• One of the things I mentioned in a previous review is how Anathema has been, throughout her life, beholden to the responsibility of following Agnes Nutter’s prophecies. So when she gets the second book of prophecies delivered to her, she chooses to burn it instead of taking on that responsibility once more. Newton’s line of “Do you want to be a descendant all your life?” plays along with the overarching theme all the major characters end up asking themselves: do they want to let fate decide for them or take the chance with the unknown? It’s a scary prospect, facing the future without the blueprint for what comes next, most especially for Anathema, considering her life’s been dictated by this unerring master plan she never needed to worry about steering her wrong. Now, she’s just like the rest of us—except the witch-light powers she possesses. So while she may be ready to enjoy a normal life with Newton, the question becomes, wouldn’t Agnes have known what Anathema would do with the book and, if so, would she have a backup plan to get her prophecies in the right hands? If the expectations were to bring Good Omens back for another season, I would assume this to be the case.
  • And this may indeed be heresy considering Gaiman and Pratchett never revisited this world, but I would love to have a second go with this amazing cast of characters. Sure, we got plenty of time from the likes of Aziraphale and Crowley but I could have used a bit more of Jon Hamm’s Gabriel and the Horsemen, particularly War and Famine, in my life. Some characters’ stories, like Adam and his friends, and Shadwell and Tracy, could be over and done but there’s enough left open to warrant exploration but considering Neil Gaiman isn’t too keen on a season two, we may just have to use our imagination. To be honest, I’m perfectly fine with that.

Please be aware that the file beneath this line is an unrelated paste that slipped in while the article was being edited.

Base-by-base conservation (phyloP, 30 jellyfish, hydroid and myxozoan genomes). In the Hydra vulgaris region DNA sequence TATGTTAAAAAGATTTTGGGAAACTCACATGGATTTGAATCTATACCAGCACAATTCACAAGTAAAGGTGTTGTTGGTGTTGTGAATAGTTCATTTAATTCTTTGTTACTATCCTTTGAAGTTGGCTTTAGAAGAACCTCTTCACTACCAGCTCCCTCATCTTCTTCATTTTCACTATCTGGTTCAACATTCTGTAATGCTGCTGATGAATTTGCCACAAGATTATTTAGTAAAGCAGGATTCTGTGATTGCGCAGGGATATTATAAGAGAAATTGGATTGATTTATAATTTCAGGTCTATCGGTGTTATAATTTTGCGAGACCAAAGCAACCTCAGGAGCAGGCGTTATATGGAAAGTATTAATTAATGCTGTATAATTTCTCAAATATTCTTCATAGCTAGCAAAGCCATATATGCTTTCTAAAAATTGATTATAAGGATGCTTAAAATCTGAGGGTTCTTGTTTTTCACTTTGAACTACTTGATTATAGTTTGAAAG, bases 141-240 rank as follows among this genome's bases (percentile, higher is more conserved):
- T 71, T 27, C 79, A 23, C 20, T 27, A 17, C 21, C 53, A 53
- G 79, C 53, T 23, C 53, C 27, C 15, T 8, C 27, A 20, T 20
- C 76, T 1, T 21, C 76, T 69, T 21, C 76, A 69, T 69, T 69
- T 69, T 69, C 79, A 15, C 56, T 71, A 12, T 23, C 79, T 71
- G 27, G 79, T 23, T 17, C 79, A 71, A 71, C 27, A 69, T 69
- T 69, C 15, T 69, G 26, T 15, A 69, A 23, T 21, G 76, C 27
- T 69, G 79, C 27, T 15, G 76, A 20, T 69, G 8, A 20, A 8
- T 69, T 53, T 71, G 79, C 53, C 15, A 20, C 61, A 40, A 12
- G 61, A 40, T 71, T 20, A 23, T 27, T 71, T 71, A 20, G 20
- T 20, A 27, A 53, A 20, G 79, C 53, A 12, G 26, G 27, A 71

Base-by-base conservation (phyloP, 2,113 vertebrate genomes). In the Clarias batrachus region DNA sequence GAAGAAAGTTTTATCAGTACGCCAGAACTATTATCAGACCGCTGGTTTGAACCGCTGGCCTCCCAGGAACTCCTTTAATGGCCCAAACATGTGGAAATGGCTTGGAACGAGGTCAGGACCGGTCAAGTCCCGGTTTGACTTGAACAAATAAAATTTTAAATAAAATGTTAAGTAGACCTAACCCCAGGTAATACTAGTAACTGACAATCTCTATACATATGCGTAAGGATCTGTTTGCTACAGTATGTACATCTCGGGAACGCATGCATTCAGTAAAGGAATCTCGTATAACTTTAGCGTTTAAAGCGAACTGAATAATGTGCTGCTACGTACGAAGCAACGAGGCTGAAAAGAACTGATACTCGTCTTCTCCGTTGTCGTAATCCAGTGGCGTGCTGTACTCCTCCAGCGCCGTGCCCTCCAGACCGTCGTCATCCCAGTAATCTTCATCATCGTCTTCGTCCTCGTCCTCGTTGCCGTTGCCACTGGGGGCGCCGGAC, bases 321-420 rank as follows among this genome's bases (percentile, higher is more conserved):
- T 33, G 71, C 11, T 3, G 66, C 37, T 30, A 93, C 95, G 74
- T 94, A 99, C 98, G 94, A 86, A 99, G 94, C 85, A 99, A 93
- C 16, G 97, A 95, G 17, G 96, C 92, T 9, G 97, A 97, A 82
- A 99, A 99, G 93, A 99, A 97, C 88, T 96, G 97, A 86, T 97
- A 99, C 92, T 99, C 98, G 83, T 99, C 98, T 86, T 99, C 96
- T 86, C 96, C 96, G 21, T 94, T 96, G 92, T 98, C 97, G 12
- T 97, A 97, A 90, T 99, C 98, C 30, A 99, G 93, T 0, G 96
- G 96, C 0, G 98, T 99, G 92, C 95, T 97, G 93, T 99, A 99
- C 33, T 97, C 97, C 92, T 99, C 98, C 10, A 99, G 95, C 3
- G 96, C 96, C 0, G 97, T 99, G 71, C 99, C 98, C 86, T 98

• One of the things I found quite cheesy but, at the same time extremely poignant, was how Pepper, Wensly, and Brian faced off against War, Pollution, and Famine (with an assist using Aziraphale’s Flaming sword). Regardless of what you may think of the real-world representations for those particular Horsemen, one truth that cannot be argued is that the younger generation is the one who must decide what ideals they wish to cultivate as they grow older. It’s not a political thing to say that war, pollution, and famine are bad things or, if they go unchecked the kids will be the ones to suffer most. Watching Adam’s friends stand up for the type of future they wanted (and without an overt politicization of it) was another example of the deeper message written into the series.
  • I may sound like a recording but Michael Sheen and David Tennant were tremendous. The success of this series always hinged on the viability of these two actors to personify their respective characters. They did that and so much more, breathing life into Good Omens in a way I can’t see any other pair of actors accomplishing. If, in 20 years from now, Hollywood revisits Good Omens as a prime source for remake material, I will still see these two gentlemen as the one and only Aziraphale and Crowley.